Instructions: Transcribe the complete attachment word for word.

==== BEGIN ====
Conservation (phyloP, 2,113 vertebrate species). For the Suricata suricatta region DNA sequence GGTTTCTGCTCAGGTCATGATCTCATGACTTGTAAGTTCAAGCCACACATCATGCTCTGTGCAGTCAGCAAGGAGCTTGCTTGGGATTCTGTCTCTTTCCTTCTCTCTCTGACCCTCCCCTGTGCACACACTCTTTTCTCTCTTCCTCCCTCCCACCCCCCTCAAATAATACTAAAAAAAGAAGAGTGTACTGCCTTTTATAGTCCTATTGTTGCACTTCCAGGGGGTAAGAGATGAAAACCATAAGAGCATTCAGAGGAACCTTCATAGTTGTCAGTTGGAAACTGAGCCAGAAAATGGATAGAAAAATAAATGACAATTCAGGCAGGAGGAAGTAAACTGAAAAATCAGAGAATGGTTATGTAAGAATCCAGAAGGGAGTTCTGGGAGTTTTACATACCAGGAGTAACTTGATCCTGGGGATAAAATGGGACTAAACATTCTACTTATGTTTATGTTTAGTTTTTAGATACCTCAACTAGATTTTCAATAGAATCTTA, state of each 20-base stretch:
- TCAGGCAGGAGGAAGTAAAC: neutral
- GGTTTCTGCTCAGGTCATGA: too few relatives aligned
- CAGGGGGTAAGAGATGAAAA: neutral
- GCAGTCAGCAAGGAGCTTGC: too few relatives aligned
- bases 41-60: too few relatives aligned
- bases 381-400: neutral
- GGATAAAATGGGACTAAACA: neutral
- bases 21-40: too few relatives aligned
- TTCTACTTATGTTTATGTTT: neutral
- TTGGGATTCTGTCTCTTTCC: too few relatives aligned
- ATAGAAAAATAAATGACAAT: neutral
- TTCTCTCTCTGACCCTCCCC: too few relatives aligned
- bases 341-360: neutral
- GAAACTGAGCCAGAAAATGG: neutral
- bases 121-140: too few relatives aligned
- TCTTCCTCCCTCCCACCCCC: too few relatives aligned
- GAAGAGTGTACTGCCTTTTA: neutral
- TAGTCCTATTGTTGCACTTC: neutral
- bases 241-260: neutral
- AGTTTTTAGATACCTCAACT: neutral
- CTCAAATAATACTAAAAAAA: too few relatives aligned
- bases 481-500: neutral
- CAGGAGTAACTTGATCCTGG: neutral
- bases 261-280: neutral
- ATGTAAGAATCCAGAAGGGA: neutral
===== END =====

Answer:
Conservation (phyloP, 2,113 vertebrate species). For the Suricata suricatta region DNA sequence GGTTTCTGCTCAGGTCATGATCTCATGACTTGTAAGTTCAAGCCACACATCATGCTCTGTGCAGTCAGCAAGGAGCTTGCTTGGGATTCTGTCTCTTTCCTTCTCTCTCTGACCCTCCCCTGTGCACACACTCTTTTCTCTCTTCCTCCCTCCCACCCCCCTCAAATAATACTAAAAAAAGAAGAGTGTACTGCCTTTTATAGTCCTATTGTTGCACTTCCAGGGGGTAAGAGATGAAAACCATAAGAGCATTCAGAGGAACCTTCATAGTTGTCAGTTGGAAACTGAGCCAGAAAATGGATAGAAAAATAAATGACAATTCAGGCAGGAGGAAGTAAACTGAAAAATCAGAGAATGGTTATGTAAGAATCCAGAAGGGAGTTCTGGGAGTTTTACATACCAGGAGTAACTTGATCCTGGGGATAAAATGGGACTAAACATTCTACTTATGTTTATGTTTAGTTTTTAGATACCTCAACTAGATTTTCAATAGAATCTTA, state of each 20-base stretch:
- TCAGGCAGGAGGAAGTAAAC: neutral
- GGTTTCTGCTCAGGTCATGA: too few relatives aligned
- CAGGGGGTAAGAGATGAAAA: neutral
- GCAGTCAGCAAGGAGCTTGC: too few relatives aligned
- bases 41-60: too few relatives aligned
- bases 381-400: neutral
- GGATAAAATGGGACTAAACA: neutral
- bases 21-40: too few relatives aligned
- TTCTACTTATGTTTATGTTT: neutral
- TTGGGATTCTGTCTCTTTCC: too few relatives aligned
- ATAGAAAAATAAATGACAAT: neutral
- TTCTCTCTCTGACCCTCCCC: too few relatives aligned
- bases 341-360: neutral
- GAAACTGAGCCAGAAAATGG: neutral
- bases 121-140: too few relatives aligned
- TCTTCCTCCCTCCCACCCCC: too few relatives aligned
- GAAGAGTGTACTGCCTTTTA: neutral
- TAGTCCTATTGTTGCACTTC: neutral
- bases 241-260: neutral
- AGTTTTTAGATACCTCAACT: neutral
- CTCAAATAATACTAAAAAAA: too few relatives aligned
- bases 481-500: neutral
- CAGGAGTAACTTGATCCTGG: neutral
- bases 261-280: neutral
- ATGTAAGAATCCAGAAGGGA: neutral